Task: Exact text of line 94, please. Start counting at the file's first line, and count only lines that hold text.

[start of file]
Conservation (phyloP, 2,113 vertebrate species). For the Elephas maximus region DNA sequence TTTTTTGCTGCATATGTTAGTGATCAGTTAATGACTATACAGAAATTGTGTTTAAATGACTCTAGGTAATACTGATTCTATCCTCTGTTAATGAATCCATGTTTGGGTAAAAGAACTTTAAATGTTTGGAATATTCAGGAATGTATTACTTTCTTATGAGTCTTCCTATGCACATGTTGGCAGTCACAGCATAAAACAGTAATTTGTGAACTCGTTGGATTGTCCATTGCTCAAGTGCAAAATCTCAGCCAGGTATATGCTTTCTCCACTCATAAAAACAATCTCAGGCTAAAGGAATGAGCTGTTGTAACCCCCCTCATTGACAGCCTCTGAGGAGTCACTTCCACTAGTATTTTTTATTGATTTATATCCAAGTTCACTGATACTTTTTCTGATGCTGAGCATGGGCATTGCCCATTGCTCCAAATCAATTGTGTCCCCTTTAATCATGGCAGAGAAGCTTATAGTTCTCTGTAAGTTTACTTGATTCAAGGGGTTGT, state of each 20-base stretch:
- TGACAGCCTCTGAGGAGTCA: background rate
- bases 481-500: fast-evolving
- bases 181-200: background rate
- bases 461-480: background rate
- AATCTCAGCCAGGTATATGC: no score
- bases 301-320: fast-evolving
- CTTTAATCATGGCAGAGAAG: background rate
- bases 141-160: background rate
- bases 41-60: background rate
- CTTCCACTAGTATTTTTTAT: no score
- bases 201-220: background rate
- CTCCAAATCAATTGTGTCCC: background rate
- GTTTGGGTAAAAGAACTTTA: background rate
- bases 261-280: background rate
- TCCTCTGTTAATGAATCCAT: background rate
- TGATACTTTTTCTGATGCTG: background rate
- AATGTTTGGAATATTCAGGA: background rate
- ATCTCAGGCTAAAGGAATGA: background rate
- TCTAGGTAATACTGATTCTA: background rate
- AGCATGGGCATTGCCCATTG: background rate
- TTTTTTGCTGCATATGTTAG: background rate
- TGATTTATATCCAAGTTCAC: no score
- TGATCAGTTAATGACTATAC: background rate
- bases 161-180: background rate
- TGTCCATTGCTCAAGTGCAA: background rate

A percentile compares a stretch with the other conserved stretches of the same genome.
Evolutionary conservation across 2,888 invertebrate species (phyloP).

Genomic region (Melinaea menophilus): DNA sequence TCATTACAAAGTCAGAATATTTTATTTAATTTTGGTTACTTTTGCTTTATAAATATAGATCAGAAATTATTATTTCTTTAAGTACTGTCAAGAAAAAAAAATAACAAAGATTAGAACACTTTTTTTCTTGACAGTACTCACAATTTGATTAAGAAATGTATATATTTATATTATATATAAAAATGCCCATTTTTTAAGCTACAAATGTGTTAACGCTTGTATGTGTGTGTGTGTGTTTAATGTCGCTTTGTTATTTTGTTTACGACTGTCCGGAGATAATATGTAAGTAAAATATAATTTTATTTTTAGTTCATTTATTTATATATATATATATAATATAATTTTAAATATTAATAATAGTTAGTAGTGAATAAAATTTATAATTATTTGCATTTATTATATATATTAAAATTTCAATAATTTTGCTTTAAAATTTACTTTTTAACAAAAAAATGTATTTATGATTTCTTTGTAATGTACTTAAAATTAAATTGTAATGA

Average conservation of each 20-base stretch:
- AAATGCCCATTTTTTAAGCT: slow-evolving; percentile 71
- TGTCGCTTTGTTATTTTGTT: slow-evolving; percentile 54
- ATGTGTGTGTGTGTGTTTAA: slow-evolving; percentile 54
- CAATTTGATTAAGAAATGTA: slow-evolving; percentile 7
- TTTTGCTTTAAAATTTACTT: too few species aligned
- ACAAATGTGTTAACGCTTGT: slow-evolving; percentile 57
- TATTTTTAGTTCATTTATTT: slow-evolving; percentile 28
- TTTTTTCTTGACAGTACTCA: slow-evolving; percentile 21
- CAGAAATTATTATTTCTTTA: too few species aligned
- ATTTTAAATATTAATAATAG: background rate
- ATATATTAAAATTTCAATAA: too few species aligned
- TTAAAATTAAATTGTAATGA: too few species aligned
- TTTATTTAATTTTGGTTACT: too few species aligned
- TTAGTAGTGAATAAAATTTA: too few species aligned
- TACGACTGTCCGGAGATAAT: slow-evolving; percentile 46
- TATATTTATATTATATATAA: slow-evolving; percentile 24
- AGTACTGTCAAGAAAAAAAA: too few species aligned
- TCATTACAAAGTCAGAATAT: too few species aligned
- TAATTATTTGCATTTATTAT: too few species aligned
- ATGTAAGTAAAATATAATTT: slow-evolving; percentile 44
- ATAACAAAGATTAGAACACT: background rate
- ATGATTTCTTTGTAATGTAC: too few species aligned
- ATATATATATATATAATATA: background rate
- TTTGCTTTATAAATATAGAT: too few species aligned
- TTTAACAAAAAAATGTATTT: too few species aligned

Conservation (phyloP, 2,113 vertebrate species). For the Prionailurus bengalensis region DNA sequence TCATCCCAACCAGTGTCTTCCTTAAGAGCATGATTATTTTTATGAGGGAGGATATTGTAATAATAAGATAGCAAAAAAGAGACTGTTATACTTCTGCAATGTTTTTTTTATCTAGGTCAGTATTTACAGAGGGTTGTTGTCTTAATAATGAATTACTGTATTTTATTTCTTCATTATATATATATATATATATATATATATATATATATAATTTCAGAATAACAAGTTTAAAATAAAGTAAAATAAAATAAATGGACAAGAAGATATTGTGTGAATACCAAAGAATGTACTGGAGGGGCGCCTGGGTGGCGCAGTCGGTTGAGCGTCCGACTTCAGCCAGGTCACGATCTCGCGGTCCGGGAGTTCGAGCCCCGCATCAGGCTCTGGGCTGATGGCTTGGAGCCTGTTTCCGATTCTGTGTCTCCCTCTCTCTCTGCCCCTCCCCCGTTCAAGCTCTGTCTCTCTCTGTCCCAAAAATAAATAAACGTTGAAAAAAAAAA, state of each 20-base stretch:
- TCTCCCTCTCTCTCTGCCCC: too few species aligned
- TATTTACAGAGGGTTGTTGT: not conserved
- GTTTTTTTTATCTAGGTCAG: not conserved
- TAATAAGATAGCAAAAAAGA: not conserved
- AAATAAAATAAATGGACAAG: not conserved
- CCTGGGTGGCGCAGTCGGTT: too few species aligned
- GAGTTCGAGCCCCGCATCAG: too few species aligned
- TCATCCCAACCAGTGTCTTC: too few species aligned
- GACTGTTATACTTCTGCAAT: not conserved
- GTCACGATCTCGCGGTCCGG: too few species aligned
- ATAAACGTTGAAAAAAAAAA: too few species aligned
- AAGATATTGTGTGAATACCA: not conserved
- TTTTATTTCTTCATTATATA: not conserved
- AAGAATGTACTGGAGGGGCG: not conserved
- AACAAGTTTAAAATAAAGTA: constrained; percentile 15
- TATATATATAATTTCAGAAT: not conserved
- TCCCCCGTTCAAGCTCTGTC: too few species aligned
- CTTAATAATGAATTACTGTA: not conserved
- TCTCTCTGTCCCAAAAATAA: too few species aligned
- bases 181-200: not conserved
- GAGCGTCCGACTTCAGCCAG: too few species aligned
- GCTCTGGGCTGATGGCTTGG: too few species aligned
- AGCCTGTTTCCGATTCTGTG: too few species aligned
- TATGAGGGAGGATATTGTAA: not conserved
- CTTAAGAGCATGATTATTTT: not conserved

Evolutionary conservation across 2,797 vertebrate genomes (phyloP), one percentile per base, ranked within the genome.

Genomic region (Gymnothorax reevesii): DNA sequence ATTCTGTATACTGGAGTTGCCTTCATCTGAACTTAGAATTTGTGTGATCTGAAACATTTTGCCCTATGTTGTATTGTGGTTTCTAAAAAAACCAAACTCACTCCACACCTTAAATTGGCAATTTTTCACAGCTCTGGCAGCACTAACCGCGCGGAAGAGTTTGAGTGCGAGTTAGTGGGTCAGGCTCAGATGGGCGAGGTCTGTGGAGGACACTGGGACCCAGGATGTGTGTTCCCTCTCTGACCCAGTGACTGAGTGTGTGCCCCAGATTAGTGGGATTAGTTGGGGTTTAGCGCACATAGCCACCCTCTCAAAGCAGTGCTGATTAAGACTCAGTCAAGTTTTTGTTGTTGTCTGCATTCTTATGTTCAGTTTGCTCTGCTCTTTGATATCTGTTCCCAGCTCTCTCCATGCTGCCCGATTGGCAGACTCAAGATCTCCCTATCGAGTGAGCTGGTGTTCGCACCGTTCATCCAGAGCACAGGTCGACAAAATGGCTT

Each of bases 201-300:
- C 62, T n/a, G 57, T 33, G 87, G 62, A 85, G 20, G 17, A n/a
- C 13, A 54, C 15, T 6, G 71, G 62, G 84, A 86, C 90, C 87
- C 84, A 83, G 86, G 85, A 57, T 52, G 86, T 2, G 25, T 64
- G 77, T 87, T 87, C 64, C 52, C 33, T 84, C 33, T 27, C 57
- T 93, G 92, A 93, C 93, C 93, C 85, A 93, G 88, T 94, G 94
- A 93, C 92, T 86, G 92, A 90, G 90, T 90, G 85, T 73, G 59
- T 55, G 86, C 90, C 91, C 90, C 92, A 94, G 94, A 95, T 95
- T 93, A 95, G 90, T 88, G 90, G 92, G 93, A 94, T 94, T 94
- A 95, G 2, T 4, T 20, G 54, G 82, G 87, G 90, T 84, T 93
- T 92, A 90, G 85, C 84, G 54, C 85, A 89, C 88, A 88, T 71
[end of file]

- T 92, A 90, G 85, C 84, G 54, C 85, A 89, C 88, A 88, T 71